Book Review: Future History

Stuart McHardy Scotland’s Future History, Luath, 9781910021415, £7.99

According to the publisher, Scotland’s Future History ‘unlocks a vision that is free from the kinds of distortion, bias and error that have plagued our understanding for centuries’. Ah, the sweet smell of conspiracy. True, it is a scandal that Scottish history – distorted or otherwise – is not a syllabus requirement after the age of thirteen, unlike Religious Education. Given the book’s title, I was hoping that redefining our history might be along more expansive lines of works such as Jared Diamond’s Guns, Germs and Steel or even Yuval Noah Harari’s Sapiens: A Brief History of Humankind.

But what we get is a further dose of the narrow ‘Wha’s like us?’ revisions of events in our wee bit of hill and glen most likely to appeal to those various types of Little Scotlanders. These are the people who keep assuring me that the ‘establishment’ keeps a tight control of taught history because the ‘truth’ would reveal that Scots were inherent racists/Marxists/collectivist /jugglers/fill-in-the-blank and yes, I kid you not, real National Socialists.. McHardy lets us know, repeatedly, that he is against the Great Satan – aka, received opinion. Of course, reappraise ‘facts’ based on research but be equally aware of the many agendas which want to replace received opinion with a more ‘correct’ version of it. I fear that is what McHardy is aiming for.

He asks ‘What if prehistoric Scotland was not some dark, remote land peopled by barbarians but was actually home to a highly sophisticated civilisation? What if the Scots never came from Ireland? What if Scots never fought any ‘Wars of Independence’? What if Culloden wasn’t the end of the Jacobites? So what’s the problem? Yes, research, publish and add to the wonderful debate that is history.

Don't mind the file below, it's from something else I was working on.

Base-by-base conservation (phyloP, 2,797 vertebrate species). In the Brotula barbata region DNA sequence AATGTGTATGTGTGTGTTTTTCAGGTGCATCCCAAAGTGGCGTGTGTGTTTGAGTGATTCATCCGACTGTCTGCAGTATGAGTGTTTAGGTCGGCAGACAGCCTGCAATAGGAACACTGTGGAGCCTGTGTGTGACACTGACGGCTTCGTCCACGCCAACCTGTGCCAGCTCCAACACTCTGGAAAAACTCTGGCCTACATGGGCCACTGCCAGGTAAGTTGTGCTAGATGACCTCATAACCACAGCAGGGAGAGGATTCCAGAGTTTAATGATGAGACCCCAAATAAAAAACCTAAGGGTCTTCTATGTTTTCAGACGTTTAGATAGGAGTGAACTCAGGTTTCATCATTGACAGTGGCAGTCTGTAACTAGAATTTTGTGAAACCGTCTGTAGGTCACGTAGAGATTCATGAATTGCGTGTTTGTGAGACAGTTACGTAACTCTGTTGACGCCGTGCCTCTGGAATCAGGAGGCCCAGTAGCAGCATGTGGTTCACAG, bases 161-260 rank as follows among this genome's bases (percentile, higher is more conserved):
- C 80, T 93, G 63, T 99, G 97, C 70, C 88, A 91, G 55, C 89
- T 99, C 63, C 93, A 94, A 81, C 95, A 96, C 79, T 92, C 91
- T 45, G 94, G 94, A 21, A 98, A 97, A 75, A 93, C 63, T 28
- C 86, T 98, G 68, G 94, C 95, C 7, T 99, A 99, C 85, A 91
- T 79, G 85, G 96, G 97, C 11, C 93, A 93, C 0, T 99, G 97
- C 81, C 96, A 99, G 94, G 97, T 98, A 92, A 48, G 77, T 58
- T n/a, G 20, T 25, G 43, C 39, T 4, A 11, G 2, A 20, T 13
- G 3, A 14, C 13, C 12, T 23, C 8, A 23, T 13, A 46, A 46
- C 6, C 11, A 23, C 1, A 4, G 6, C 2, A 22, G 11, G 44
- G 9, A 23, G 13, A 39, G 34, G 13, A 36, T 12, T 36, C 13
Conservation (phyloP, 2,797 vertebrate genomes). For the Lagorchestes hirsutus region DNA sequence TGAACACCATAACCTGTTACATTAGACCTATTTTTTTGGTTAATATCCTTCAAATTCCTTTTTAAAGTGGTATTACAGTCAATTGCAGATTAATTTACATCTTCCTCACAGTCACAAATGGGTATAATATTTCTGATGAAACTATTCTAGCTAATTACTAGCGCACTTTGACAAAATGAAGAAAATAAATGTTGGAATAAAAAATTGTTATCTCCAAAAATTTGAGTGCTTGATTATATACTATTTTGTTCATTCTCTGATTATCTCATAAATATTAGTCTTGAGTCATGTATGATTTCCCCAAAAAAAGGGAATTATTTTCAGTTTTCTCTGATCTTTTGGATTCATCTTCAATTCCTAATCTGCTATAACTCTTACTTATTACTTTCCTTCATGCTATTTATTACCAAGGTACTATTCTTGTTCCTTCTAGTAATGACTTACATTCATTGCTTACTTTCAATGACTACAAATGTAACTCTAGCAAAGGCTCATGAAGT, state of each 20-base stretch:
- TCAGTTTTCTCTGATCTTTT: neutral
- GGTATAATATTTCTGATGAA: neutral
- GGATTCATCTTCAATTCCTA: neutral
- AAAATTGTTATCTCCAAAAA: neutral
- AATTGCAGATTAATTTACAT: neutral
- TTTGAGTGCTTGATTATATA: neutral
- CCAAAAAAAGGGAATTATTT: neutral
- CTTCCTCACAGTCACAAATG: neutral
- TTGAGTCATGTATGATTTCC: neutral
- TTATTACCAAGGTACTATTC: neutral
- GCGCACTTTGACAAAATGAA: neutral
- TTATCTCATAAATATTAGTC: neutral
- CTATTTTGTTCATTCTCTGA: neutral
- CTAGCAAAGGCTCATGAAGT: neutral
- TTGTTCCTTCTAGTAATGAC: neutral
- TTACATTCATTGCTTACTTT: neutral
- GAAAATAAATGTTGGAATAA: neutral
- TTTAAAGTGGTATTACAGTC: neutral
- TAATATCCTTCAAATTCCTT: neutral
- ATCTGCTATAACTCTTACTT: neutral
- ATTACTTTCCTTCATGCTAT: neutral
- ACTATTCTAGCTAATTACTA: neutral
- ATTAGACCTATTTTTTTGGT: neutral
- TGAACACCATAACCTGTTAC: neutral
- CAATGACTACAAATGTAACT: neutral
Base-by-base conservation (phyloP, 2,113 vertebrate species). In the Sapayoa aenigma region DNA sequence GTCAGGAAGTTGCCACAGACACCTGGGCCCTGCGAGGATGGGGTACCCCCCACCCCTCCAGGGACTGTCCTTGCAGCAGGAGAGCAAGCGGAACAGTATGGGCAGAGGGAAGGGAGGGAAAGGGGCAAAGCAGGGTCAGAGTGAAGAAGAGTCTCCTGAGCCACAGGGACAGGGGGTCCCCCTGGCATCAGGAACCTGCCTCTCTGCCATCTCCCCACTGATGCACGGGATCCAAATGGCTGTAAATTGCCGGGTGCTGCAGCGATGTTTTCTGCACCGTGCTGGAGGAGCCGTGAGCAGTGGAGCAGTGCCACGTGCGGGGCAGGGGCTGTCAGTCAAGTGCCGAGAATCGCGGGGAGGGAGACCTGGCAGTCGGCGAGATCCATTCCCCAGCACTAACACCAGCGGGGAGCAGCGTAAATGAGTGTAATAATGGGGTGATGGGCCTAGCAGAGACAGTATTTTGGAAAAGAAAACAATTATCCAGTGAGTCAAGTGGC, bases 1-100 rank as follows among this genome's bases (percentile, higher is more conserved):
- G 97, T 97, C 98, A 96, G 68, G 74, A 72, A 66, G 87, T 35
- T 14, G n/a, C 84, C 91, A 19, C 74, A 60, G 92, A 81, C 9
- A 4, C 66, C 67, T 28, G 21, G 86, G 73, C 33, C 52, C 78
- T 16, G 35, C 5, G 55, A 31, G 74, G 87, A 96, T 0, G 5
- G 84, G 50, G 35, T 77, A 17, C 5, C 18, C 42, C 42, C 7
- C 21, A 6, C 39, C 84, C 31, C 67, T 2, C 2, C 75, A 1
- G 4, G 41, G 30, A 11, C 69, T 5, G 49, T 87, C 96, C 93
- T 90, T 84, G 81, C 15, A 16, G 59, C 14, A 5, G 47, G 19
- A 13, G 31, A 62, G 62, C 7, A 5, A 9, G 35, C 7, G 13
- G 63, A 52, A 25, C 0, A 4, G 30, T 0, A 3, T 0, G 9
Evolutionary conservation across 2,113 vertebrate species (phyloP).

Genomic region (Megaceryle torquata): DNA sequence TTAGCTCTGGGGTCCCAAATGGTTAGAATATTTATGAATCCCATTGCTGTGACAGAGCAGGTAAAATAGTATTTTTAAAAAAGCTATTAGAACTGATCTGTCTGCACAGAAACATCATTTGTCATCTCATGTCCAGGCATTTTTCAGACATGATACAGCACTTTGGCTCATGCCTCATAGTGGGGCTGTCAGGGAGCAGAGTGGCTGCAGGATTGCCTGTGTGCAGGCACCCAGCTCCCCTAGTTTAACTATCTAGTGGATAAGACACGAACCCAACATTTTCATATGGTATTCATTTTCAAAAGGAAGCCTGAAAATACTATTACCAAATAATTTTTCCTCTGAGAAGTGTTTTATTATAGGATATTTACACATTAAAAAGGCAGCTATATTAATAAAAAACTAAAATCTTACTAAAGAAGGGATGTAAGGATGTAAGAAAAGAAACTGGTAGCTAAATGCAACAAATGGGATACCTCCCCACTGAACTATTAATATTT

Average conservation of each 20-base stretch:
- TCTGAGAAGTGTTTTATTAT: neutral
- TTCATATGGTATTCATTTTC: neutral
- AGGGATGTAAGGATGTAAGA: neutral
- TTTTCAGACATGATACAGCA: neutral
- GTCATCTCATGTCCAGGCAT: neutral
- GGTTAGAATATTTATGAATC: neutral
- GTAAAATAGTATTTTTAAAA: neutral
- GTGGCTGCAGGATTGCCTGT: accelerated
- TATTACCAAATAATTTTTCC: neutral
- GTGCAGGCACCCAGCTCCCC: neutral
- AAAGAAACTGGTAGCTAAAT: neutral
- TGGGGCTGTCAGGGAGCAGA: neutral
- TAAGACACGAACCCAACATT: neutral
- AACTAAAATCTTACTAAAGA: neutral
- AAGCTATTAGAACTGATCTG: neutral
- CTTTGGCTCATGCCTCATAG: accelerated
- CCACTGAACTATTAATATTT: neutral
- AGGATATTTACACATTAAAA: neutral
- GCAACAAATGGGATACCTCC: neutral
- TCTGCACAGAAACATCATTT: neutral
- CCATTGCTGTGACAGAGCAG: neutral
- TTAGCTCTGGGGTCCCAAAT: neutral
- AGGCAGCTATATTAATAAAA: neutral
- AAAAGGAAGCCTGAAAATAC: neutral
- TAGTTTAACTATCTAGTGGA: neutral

However, the tone of the book suggests that these issues are suppressed by some, presumably pro-union, cabal to prevent Scots having a more positive view of themselves. Ancient Scotland’s portrayal as uncivilised is hardly unique – all of northern non-Roman Europe got the same treatment though research has given us a more accurate picture even while discounting the Nazis’ stalwart attempts at inventing an improved received opinion.

So what if the Scots did not originate in Ireland? Interesting but does anyone really think that this has a bearing on the here-and-now? The fact is that ALL of us came from Africa so there’s a piece of received opinion that will no doubt upset the ‘patriots’ who march behind the big drum at this time of year. So the Bruces and others of the medieval Scottish toff-aucracy were not of Norman descent despite holding lands in England? If true, an interesting footnote but does it really matter in our understanding of the ‘Wars of Independence’ that apparently hadn’t happened.

Here McHardy’s protest is one of semantics – how about the ’Wars of Continuing Independence’? Does that sound snappier or is the author denying that something was up between 1286 and 1328? Culloden certainly was not the end of the Jacobites: the late David Niven told us that on giving the loyal toast in the officers’ mess, Scots would surreptitiously toast the King Over the Water indicating that Jacobite sedition was alive and fun in 1942.

Besides, name me an untenable cause that simply ends just like that. I don’t regret that a Stuart victory might have left Scotland in 2015 as the last country in Europe with a ruler insisting on the divine right of kings defended by a bunch of noble claymore wielding clan warriors, the latter much admired by the author. Did you know that the murder rate of the Southern states of the USA is so much higher than the Northern ones because the South saw a large influx of Highland Scots who introduced their noble clan warrior culture of ‘honour’ violence? There’s a wee nugget for a future history.

Donald McCormick is a retired history teacher, anti-ideologue and a grumpy optimist